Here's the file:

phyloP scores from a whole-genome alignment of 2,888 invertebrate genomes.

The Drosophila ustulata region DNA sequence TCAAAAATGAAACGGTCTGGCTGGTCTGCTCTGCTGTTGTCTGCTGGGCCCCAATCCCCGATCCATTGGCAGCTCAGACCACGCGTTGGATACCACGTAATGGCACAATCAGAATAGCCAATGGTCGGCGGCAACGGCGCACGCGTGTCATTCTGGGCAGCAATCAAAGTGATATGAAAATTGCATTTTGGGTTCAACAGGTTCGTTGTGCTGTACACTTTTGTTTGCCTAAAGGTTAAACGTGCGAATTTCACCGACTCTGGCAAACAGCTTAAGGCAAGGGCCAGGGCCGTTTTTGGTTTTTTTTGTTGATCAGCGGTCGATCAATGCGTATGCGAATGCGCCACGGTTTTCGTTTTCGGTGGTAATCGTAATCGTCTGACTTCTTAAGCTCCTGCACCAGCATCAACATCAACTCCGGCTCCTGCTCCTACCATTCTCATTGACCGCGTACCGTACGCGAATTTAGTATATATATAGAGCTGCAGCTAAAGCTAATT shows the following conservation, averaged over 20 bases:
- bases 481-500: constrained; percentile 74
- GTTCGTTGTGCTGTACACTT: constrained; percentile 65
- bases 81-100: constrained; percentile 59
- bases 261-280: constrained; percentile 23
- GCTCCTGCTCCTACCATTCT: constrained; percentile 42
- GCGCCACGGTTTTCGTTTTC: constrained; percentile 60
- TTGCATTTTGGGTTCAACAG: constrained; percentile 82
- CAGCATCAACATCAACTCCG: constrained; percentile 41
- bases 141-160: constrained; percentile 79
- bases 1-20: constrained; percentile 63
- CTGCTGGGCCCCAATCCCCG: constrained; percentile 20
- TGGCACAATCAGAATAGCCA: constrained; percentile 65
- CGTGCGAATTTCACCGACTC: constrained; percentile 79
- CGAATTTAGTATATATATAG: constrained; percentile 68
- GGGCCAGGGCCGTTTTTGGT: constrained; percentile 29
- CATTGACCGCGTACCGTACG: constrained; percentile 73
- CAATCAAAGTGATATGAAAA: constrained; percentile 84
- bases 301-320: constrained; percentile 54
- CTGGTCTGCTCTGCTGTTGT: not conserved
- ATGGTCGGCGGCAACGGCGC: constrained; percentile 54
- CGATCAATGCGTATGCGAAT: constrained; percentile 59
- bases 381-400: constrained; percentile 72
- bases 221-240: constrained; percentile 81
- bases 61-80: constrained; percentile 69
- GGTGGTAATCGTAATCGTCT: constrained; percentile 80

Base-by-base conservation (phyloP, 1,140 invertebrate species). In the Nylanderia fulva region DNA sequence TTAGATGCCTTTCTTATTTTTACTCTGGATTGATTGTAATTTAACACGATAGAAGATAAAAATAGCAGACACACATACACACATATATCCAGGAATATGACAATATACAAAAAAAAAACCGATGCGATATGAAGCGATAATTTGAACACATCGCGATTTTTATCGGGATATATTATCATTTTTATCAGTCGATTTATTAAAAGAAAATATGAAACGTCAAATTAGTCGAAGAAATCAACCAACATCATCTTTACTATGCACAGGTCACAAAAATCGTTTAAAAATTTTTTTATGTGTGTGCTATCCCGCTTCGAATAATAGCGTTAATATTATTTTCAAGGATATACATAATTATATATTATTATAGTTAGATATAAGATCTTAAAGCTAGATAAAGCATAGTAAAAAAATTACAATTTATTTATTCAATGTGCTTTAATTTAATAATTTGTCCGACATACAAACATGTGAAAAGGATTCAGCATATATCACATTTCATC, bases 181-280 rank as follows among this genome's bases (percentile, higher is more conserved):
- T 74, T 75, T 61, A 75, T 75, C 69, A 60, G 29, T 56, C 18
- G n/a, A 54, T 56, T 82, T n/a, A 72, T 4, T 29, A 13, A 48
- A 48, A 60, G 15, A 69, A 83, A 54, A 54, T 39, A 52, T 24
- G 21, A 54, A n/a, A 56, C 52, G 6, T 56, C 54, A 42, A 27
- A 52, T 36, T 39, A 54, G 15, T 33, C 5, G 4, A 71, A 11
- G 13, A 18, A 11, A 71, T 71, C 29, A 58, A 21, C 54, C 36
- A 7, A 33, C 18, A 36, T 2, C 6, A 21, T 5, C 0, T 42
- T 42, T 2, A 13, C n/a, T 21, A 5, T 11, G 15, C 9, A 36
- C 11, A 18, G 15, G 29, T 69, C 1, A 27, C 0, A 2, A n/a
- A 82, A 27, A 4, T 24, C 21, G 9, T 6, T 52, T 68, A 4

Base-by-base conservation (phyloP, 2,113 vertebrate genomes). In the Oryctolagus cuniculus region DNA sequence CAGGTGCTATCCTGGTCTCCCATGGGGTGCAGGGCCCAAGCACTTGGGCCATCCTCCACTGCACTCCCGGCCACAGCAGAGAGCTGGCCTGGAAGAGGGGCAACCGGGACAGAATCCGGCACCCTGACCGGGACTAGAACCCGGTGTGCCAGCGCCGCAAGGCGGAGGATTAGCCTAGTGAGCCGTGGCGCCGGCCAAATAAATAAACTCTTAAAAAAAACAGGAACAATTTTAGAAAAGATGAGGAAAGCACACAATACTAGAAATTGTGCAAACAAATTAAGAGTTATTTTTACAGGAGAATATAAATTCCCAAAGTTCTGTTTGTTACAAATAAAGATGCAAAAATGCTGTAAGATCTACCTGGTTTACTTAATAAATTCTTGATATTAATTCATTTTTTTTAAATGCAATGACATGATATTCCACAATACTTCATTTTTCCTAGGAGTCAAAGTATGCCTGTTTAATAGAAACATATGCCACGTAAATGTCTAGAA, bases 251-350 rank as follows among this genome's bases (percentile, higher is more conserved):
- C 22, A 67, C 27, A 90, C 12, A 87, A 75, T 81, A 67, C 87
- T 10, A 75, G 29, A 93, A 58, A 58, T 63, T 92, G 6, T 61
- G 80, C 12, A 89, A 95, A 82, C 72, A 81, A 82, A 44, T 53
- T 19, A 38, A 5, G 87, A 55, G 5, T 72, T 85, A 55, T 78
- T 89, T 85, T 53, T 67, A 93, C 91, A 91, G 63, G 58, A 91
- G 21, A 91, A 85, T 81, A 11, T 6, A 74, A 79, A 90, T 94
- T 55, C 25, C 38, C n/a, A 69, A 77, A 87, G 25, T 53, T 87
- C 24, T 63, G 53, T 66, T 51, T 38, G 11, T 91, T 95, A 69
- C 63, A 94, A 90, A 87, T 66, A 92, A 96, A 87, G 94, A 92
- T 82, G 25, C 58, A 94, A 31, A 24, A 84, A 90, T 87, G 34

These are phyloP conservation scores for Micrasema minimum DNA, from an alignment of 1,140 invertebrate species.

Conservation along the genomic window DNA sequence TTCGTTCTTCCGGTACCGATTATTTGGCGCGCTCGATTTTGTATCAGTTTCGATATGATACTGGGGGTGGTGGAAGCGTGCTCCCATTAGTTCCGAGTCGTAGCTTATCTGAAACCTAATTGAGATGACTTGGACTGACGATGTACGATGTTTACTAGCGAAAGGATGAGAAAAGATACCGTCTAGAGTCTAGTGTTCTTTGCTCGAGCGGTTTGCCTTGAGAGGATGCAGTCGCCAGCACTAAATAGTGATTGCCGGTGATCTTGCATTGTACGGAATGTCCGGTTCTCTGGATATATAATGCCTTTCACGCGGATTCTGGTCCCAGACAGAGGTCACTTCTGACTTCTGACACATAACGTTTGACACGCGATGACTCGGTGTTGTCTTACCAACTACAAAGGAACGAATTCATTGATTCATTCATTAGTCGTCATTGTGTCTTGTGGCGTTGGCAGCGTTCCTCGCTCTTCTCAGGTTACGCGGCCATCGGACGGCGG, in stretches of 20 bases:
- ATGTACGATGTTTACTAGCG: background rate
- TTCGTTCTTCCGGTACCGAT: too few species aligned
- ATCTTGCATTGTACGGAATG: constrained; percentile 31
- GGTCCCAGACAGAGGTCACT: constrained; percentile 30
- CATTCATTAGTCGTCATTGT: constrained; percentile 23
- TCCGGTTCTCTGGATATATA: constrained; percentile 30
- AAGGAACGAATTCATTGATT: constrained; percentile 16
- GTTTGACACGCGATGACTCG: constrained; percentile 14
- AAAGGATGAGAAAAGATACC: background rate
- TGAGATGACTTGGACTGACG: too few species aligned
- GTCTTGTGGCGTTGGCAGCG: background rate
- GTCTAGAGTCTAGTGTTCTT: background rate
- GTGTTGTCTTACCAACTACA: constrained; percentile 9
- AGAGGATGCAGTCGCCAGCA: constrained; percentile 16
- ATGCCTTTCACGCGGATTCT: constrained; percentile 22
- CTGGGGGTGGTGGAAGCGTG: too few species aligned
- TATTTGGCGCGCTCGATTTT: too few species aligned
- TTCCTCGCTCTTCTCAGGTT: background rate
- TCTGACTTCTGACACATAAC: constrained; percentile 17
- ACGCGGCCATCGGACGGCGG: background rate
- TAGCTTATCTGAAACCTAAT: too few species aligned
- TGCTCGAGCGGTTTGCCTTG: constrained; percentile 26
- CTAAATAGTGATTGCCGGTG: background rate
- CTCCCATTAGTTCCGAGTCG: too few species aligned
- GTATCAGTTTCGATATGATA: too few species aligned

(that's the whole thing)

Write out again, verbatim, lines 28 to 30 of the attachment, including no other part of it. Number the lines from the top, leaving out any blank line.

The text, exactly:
Base-by-base conservation (phyloP, 1,140 invertebrate species). In the Nylanderia fulva region DNA sequence TTAGATGCCTTTCTTATTTTTACTCTGGATTGATTGTAATTTAACACGATAGAAGATAAAAATAGCAGACACACATACACACATATATCCAGGAATATGACAATATACAAAAAAAAAACCGATGCGATATGAAGCGATAATTTGAACACATCGCGATTTTTATCGGGATATATTATCATTTTTATCAGTCGATTTATTAAAAGAAAATATGAAACGTCAAATTAGTCGAAGAAATCAACCAACATCATCTTTACTATGCACAGGTCACAAAAATCGTTTAAAAATTTTTTTATGTGTGTGCTATCCCGCTTCGAATAATAGCGTTAATATTATTTTCAAGGATATACATAATTATATATTATTATAGTTAGATATAAGATCTTAAAGCTAGATAAAGCATAGTAAAAAAATTACAATTTATTTATTCAATGTGCTTTAATTTAATAATTTGTCCGACATACAAACATGTGAAAAGGATTCAGCATATATCACATTTCATC, bases 181-280 rank as follows among this genome's bases (percentile, higher is more conserved):
- T 74, T 75, T 61, A 75, T 75, C 69, A 60, G 29, T 56, C 18
- G n/a, A 54, T 56, T 82, T n/a, A 72, T 4, T 29, A 13, A 48